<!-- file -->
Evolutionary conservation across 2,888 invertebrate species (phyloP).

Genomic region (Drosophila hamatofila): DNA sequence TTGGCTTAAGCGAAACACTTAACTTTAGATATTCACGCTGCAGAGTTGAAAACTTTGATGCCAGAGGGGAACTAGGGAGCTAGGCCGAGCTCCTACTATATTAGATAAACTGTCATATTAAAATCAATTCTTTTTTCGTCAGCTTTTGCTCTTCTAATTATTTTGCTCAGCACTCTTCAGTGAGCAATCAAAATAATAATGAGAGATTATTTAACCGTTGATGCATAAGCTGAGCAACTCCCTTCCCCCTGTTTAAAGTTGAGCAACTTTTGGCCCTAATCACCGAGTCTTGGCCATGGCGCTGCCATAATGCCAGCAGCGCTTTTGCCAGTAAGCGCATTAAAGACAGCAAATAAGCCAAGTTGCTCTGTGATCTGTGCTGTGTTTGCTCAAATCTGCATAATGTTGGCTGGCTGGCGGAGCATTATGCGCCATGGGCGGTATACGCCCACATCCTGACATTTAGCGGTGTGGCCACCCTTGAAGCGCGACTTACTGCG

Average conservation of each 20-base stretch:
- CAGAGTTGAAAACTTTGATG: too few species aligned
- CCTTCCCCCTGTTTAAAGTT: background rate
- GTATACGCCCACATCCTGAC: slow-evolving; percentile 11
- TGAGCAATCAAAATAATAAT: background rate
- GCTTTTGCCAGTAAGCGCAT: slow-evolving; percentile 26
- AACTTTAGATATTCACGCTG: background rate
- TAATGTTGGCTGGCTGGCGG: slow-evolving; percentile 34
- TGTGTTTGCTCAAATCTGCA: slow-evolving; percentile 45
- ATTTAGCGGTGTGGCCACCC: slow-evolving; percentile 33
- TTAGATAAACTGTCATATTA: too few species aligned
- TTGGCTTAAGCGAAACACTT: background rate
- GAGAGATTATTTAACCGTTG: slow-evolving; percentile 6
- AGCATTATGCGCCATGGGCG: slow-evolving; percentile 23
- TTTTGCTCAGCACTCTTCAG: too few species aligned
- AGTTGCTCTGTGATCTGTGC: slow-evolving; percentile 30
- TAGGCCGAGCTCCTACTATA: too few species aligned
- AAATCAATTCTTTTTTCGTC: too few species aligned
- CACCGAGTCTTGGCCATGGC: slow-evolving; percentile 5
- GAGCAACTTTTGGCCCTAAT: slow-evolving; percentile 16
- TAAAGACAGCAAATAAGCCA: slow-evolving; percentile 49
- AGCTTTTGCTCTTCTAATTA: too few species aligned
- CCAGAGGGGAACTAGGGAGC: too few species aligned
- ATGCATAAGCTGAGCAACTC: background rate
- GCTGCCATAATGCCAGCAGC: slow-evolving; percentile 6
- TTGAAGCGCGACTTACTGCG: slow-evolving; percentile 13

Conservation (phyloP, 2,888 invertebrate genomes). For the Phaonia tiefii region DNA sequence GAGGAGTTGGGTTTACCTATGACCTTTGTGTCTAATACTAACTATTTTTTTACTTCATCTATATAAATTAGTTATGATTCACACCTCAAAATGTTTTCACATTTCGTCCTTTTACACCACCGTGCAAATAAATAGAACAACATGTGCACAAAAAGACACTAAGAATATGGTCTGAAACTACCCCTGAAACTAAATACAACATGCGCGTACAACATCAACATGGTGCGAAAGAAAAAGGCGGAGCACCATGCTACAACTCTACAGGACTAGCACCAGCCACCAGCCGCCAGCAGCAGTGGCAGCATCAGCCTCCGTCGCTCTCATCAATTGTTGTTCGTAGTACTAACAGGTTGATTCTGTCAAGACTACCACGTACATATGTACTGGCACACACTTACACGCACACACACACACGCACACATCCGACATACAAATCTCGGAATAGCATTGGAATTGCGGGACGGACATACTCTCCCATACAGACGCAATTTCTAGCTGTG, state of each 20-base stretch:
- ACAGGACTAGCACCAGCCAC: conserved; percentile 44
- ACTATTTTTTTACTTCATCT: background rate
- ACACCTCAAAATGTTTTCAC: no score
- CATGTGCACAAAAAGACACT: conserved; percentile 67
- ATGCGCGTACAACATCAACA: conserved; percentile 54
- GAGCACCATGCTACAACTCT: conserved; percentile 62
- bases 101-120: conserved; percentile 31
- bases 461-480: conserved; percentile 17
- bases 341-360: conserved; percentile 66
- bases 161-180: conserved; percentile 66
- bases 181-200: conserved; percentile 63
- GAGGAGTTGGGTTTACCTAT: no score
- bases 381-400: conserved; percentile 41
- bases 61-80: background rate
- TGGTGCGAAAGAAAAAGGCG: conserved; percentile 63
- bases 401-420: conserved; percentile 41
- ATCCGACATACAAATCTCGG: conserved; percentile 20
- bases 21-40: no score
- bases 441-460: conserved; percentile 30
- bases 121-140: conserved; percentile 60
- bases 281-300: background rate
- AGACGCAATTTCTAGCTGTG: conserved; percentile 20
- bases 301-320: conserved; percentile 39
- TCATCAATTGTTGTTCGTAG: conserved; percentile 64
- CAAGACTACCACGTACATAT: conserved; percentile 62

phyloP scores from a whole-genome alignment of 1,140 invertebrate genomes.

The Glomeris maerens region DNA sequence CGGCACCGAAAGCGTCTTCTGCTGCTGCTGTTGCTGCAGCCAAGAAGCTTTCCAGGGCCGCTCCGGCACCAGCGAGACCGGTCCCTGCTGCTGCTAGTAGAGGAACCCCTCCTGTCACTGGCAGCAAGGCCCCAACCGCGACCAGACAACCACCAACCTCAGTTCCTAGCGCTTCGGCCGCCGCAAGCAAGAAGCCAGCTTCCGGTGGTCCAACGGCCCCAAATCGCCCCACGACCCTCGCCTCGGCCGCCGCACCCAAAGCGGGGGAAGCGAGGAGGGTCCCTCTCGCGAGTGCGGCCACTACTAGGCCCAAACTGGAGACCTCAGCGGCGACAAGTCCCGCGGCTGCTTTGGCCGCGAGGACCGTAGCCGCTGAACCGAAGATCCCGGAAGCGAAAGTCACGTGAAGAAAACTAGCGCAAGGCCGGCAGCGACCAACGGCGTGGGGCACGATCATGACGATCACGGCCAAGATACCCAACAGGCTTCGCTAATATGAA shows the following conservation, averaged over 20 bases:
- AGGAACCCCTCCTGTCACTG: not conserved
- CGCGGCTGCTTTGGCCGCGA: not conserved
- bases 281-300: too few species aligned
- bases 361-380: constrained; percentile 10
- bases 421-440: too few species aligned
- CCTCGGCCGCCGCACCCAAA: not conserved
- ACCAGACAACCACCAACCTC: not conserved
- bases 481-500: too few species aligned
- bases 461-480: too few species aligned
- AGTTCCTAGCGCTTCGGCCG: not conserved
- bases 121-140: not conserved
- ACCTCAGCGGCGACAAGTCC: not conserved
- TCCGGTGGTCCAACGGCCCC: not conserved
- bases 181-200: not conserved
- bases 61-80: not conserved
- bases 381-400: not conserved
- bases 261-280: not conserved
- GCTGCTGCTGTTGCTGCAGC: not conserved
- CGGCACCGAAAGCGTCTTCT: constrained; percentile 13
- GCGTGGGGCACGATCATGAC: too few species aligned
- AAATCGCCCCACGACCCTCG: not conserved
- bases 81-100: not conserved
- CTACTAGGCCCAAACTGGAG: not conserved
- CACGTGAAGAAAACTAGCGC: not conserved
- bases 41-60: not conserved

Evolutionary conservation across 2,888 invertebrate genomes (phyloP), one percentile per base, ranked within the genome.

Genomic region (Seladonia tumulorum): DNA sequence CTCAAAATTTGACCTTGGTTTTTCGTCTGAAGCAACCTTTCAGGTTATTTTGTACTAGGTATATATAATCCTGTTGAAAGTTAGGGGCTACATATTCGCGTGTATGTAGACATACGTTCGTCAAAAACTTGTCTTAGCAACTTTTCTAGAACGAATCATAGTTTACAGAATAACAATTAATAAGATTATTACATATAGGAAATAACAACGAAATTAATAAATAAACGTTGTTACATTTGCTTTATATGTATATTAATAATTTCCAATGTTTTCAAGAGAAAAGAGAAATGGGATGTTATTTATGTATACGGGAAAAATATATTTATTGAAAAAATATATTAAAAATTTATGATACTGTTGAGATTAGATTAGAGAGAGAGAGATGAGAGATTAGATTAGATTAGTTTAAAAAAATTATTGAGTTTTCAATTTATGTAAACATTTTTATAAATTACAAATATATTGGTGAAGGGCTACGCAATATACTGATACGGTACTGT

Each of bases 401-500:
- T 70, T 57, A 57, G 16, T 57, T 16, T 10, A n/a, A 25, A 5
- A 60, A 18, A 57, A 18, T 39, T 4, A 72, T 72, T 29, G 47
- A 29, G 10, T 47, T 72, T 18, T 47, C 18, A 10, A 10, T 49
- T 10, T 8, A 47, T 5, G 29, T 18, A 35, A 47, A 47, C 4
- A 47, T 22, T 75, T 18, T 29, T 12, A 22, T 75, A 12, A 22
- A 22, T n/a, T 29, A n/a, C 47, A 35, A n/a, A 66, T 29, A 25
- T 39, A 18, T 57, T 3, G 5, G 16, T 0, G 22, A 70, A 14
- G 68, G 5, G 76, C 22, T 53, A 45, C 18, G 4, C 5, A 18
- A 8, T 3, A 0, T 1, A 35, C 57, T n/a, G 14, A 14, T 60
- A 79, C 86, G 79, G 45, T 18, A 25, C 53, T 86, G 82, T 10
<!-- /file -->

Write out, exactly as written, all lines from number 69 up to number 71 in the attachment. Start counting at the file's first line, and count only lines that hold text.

- TCCGGTGGTCCAACGGCCCC: not conserved
- bases 181-200: not conserved
- bases 61-80: not conserved